Rose said the ‘E’ for the environment is just part of the picture that firms need to grasp. There are business opportunities in societal impact and governance. “If you look at the broader agenda on sustainability, and not just the carbon side of things, you’ve got diversity and inclusion, for example. I was really proud of our record in diversity. We did a survey with 19 or 20 different nationalities represented in the business, for example. And there are huge benefits to that, not just meeting the UN Sustainable Development Goals, but you’re really bringing in different cultures and different viewpoints and a whole new level of creativity into the business. When you start to do, you start to take diversity seriously, it is not just about regulatory compliance; it’s actually about business benefits as well.”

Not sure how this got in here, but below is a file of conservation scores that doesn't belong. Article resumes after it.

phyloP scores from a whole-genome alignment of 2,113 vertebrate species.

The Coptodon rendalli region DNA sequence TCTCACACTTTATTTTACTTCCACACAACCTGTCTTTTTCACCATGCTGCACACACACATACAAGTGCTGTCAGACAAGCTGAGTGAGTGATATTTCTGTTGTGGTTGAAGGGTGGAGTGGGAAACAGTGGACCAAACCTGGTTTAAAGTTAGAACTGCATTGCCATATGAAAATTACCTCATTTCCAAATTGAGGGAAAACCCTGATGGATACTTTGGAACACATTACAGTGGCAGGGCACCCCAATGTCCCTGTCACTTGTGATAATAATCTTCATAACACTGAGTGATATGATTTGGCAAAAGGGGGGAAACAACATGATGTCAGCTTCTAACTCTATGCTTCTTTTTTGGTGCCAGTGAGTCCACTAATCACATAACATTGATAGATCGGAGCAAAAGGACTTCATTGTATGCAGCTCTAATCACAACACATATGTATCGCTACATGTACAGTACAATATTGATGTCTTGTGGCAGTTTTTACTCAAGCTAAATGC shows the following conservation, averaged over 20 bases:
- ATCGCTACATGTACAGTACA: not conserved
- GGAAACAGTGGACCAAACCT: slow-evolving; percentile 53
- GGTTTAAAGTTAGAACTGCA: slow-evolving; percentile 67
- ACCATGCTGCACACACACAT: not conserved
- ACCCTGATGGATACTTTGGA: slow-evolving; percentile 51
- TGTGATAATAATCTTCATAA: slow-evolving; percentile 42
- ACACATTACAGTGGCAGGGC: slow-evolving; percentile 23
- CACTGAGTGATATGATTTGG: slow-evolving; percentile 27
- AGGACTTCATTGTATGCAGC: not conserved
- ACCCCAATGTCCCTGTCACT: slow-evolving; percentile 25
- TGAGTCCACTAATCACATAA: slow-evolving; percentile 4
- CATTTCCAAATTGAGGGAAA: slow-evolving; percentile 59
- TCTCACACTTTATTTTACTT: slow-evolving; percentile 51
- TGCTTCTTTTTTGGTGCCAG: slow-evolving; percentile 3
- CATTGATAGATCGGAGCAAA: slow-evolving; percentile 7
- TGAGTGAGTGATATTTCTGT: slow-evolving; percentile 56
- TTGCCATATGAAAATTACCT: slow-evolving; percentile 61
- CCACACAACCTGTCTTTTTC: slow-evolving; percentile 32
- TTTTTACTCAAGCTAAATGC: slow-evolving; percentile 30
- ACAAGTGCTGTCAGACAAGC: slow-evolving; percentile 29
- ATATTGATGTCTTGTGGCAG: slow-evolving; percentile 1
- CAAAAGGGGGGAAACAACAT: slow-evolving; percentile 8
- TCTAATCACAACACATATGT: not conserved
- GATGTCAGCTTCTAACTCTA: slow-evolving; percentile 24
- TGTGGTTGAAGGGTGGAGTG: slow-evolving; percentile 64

In recent months Tekenable revealed how it plans to reduce its office footprint based on the reality that because of the explosion in remote and hybrid working that came with the pandemic, it didn’t need so much office space.  

Tekenable, which was recently recognised as the 15th Best Medium Workplace in Ireland for 2023 and has doubled its headcount in the last five years, has moved to a smaller office in Dublin that is one-third the size of the original one.

The move to hybrid working is being fully embraced across the business. “I was sitting in a car with Nick a few months ago, and we were travelling to visit a customer, and we got stuck in a traffic jam somewhere around Merrion Square. And we both just looked at each other simultaneously and said we don’t know how we used to always do this; it is insane. We could have literally jumped on a call with this customer and moved on to a call with another customer 1,000 miles away.”

Connors added: “We were doing a piece of work with a customer in Switzerland this week and offered to physically meet them, and they said, ‘no, we’d be happy to do it on Teams.’” So customers are pushing back and saying, ‘No, we don’t want to meet you,’ and that works for us. That’s good.”